• theNiZer - Wednesday, February 12, 2014 - link

    E. Fylladitakis : I like the theme of the article and the approach, BUT did you use the same fan-type for all coolers? If not, that explains the lov efficiency of Coirsair H105 - it has more low noise tuned fans.
    You should test the units with the same fan as well to really tell the effect of the individual watercoolers.
    Reply
  • E.Fyll - Wednesday, February 12, 2014 - link

    No and I will never use any other fan than the ones supplied with the kit. I explained why thoroughly in the comments above. I cannot perform tests with a fan of my choice, as the characteristic performance of the said fan will favor some designs over others, creating misleading results. And I cannot possibly perform testing using dozens of fans either.

    It also increases the cost. Most people simply want to buy a cooler, not half the store. If someone wants to use different fans for whatever reason, I cannot possibly foretell how each kit will react. RPM, CFM, sound pressure levels are all next to irrelevant when a fan is going to be mounted on a heat exchanger, therefore any comparisons between fans that "look similar" are a massive mistake.

    I performed noise testing, you know. If you would look at it, it is one of the noisiest kits in the roundup. So that could not have been further from the truth.
    Reply
  • Hxx - Wednesday, February 12, 2014 - link

    Why no thermaltake? I managed to snag a thermaltake performer 2.0 from Microcenter for $5 after a rebate lol last BF. It was too good to be true. They also had the extreme 2.0 for $35. Great cooler too (both of them although i kept the little one). Reply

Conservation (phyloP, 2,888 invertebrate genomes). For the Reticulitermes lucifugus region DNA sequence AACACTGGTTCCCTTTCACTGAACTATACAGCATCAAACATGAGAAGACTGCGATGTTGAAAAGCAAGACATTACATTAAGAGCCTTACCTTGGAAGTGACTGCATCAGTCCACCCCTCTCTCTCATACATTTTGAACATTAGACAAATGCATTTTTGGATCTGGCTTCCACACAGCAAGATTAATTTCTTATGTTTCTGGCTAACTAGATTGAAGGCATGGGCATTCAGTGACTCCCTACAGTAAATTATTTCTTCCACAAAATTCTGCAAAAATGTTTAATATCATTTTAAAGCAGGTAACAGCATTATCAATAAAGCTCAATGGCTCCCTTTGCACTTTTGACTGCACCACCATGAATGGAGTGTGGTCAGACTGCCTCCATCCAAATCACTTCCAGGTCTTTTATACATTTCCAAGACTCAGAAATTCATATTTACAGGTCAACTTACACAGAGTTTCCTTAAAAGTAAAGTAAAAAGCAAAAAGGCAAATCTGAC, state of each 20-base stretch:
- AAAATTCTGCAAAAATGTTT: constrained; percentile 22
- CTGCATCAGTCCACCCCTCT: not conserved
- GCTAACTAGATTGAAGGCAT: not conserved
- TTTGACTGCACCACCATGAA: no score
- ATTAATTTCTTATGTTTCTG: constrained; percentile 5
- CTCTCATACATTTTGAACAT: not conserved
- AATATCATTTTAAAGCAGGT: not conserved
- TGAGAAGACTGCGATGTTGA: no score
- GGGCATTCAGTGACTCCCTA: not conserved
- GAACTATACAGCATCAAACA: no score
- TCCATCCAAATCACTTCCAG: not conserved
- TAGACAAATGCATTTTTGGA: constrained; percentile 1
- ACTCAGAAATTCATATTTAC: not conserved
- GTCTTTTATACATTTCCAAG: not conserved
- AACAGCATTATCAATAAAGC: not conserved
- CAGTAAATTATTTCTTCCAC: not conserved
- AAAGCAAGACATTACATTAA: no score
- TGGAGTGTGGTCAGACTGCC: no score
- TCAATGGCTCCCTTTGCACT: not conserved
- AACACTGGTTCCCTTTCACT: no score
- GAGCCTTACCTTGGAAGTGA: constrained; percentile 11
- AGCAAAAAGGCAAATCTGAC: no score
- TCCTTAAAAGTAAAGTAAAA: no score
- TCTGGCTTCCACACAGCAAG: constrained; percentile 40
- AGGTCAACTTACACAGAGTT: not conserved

• E.Fyll - Wednesday, February 12, 2014 - link

    Copy-paste from above:

    "I know. I actually tried to acquire all AIO coolers in existence, including Intel's, Thermaltake's and others. Not everyone is happy to cooperate and/or willing/able to supply samples at a give time, for whatever reason."

    I cannot test what I cannot have access to.
    Reply
  • Dizey - Wednesday, February 12, 2014 - link

    I normally don't comment, but I just have to say that I'm also really disappointed that the Swiftech H220 isn't in this review. In all fairness, one could argue that the H220 isn't a close loop cooler, but the lack of its presence in this article does give it a fowl stench. Reply
  • E.Fyll - Wednesday, February 12, 2014 - link

    Copy-paste from above:

    "I know. I actually tried to acquire all AIO coolers in existence, including Intel's, Thermaltake's and others. Not everyone is happy to cooperate and/or willing/able to supply samples at a give time, for whatever reason."

    I cannot test what I cannot have access to.
    Reply